48 hours to go – final preparation advice for the 32Gi Eastbourne Triathlon
There’s no escaping now – its almost here! The very first Eastbourne Tri: new to everyone regardless of whether this is your very first triathlon or one of many. How brilliant to be a part of it.
The last two weeks the theme of these posts has been about taking yourself to the race rather than letting it come to you. And here it is now, just two days away. So what to do with just a few days to go?
There are a few things I think will help, now all the training is done. Some of these are really a recap on the earlier posts and one addresses the elephant in the room.
First, take control of your time. Its so easy to find the time slipping away and then get in a last minute panic, hunting for that bit of kit you know you left somewhere but can’t remember where. Make an appointment with yourself to get everything you need together. You could allot an hour, that in the previous days and weeks would have been spent out training, to make a list of what you need and quietly, calmly work through it. There’s a useful checklist here on the FAQs page – don’t forget to add what you’ll wear, eat and drink before and after.
In the same way, tell yourself that when you come to register and set up in transition, you’ll also be in control of your time. This doesn’t mean being so laid back you miss the start! It means not allowing yourself to get caught up in other people’s infectious nervousness and panic, instead being methodical and composed. I like to walk myself through each entry and exit point of the transition, fix in my mind a way of remembering where my bike is, rehearse putting on my race belt, flash glasses, helmet clipped… all in the right order so when it comes to the moment everything is in place and it all happens by instinct.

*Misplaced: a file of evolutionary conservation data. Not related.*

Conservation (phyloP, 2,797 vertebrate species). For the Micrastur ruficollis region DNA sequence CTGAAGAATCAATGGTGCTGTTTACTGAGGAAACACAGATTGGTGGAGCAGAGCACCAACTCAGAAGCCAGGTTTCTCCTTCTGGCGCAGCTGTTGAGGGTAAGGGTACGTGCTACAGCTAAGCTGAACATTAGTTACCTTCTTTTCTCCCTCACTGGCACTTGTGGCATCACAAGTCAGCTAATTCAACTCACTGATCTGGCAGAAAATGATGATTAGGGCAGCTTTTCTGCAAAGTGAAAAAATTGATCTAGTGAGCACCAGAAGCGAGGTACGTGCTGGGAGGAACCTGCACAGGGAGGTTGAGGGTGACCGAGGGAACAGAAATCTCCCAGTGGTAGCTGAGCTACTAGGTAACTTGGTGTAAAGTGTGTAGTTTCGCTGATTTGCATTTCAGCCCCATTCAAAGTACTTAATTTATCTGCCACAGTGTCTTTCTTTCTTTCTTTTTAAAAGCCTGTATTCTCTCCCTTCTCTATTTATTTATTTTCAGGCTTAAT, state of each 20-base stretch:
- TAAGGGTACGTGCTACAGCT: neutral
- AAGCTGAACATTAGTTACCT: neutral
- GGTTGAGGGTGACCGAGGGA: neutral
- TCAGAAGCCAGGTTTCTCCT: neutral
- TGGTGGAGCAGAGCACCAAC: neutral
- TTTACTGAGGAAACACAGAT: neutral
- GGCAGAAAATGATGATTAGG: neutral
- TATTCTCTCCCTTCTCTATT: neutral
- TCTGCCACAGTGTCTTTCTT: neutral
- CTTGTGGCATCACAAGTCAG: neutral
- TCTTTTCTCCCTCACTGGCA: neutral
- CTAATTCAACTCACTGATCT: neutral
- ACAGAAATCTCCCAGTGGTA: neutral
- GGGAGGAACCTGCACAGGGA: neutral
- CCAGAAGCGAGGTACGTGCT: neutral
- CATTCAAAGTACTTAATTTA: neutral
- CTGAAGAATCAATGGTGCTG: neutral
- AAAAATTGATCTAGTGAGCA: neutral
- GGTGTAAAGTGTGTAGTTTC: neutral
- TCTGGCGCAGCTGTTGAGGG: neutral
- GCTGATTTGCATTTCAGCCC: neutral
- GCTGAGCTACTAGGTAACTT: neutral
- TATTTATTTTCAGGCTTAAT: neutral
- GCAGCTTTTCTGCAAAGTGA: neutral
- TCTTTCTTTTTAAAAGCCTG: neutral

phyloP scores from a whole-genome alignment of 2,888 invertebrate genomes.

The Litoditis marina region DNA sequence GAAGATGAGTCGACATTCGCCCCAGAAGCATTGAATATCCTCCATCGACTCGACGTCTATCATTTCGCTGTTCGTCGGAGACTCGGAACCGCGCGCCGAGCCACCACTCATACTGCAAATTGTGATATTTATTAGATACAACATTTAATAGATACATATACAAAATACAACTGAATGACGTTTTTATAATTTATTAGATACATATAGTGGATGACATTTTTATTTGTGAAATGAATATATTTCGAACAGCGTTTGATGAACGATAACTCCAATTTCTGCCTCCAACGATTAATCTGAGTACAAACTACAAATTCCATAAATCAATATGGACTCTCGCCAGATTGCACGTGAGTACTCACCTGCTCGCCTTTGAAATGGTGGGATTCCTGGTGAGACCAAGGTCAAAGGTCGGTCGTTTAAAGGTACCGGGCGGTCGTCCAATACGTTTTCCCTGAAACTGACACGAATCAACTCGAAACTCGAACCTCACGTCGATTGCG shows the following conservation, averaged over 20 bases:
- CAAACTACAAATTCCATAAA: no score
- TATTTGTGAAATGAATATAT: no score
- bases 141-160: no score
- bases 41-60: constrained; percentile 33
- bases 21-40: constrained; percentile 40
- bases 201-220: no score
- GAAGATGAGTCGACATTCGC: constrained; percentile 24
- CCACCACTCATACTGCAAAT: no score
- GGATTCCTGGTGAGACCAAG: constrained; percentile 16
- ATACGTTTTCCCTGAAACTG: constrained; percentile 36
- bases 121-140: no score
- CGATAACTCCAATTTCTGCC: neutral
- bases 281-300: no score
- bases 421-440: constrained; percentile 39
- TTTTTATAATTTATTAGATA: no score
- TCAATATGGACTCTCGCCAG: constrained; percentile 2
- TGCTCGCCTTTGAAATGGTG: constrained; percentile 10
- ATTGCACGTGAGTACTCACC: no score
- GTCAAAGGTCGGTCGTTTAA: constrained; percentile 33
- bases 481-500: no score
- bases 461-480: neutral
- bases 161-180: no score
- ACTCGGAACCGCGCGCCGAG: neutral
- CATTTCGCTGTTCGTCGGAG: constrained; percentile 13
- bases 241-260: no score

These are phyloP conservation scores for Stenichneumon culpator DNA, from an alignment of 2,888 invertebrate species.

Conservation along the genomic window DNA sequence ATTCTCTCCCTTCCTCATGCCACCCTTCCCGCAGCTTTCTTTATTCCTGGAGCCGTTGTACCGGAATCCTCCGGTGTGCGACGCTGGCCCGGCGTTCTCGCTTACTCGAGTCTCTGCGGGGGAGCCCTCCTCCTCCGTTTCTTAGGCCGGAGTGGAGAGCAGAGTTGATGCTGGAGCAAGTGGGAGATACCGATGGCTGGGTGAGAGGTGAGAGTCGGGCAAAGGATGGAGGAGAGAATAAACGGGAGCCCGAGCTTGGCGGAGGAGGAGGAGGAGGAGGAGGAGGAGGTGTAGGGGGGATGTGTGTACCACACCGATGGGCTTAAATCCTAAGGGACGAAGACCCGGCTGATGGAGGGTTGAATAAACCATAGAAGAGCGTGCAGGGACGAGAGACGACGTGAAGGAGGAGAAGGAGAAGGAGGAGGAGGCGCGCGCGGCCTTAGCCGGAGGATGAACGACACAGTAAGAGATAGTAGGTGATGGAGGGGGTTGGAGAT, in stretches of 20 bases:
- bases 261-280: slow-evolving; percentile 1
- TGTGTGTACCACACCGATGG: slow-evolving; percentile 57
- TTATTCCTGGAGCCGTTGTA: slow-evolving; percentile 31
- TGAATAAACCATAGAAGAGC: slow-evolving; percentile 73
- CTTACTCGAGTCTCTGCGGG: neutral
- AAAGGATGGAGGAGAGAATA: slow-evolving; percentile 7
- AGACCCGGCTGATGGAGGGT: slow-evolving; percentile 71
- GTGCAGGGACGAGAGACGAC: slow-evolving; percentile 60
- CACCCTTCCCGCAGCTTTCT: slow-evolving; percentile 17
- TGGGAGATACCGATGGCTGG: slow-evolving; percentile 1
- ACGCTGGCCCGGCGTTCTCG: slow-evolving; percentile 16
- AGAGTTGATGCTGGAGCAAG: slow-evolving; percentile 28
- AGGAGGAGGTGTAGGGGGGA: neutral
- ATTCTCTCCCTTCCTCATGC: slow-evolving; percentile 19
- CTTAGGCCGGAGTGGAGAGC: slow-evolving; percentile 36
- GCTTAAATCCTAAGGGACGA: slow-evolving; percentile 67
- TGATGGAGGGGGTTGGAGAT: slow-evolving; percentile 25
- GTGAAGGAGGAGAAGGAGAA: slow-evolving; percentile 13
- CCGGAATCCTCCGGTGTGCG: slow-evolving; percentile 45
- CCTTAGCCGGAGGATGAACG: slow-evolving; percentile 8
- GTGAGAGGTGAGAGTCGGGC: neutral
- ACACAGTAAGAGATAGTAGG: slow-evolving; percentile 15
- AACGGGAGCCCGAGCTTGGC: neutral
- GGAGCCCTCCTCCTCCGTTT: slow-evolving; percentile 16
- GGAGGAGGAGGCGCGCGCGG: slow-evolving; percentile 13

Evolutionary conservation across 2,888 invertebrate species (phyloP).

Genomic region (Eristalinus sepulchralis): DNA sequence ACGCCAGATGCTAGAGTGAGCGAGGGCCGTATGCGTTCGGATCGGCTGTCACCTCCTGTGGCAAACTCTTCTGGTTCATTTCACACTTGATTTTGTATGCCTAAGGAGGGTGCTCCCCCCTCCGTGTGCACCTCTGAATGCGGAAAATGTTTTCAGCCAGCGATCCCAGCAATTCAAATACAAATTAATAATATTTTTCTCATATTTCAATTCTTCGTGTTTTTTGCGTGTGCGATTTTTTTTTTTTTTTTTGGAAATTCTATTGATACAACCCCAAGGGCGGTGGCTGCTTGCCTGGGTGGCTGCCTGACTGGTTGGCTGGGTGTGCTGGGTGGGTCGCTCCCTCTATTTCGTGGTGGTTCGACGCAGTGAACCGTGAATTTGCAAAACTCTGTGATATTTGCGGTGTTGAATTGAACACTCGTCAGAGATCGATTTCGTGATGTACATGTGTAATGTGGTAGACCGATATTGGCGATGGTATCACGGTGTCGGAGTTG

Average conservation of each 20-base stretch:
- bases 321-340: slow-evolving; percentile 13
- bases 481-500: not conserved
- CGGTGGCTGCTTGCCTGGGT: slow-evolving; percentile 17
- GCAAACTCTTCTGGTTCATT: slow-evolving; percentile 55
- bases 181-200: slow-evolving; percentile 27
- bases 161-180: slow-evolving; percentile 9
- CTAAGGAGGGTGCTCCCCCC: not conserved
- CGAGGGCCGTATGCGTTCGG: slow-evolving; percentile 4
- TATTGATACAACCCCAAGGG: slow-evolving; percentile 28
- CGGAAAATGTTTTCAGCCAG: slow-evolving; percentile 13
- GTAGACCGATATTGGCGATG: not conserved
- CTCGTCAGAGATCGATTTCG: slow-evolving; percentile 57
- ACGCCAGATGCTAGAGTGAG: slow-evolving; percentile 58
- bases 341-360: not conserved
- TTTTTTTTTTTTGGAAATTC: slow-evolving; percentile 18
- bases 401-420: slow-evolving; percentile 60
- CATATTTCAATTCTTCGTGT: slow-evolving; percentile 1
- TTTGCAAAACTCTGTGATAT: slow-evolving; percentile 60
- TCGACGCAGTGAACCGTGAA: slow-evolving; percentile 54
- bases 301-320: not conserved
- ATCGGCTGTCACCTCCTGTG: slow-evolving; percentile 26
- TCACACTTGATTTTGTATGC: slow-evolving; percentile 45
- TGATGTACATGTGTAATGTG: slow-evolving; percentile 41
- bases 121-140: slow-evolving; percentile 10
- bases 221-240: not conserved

Are we ready for the elephant in the room? Yes, the sea is cold! You don’t need to know the exact temperature. Its cold. However, a bit of mental and physical preparation, can make a big difference. You can prepare yourself physically by doing some flexibility exercises beachside to loosen up and ensure you have full movement in the wet suit. I suggest then getting in the water around 10 minutes before the start, splashing water on your face and a little down the front of your suit (it’s the way the insulation works) and doing some strokes to loosen up. More on the mental preparation, tell yourself no matter what, you are going to control your breathing. As you mill around waiting for the start, get into a relaxed, controlled breathing. Then, when your wave starts, for at least the first quarter tell yourself all the way bubble-bubble-breathe, bubbling out as soon as your head is in the water and breathing to the side in a steady, controlled rhythm.
Finally, I really hope you enjoy the event. It’s been so well organised, with everything done in mind for you to have a memorable, safe and fun experience. There are more tips and ideas for preparation and general inspiration on my site at www.zigzagalive.com and I’d love to hear how you get on and whether these posts have helped. The very best of ZigZag Alive luck.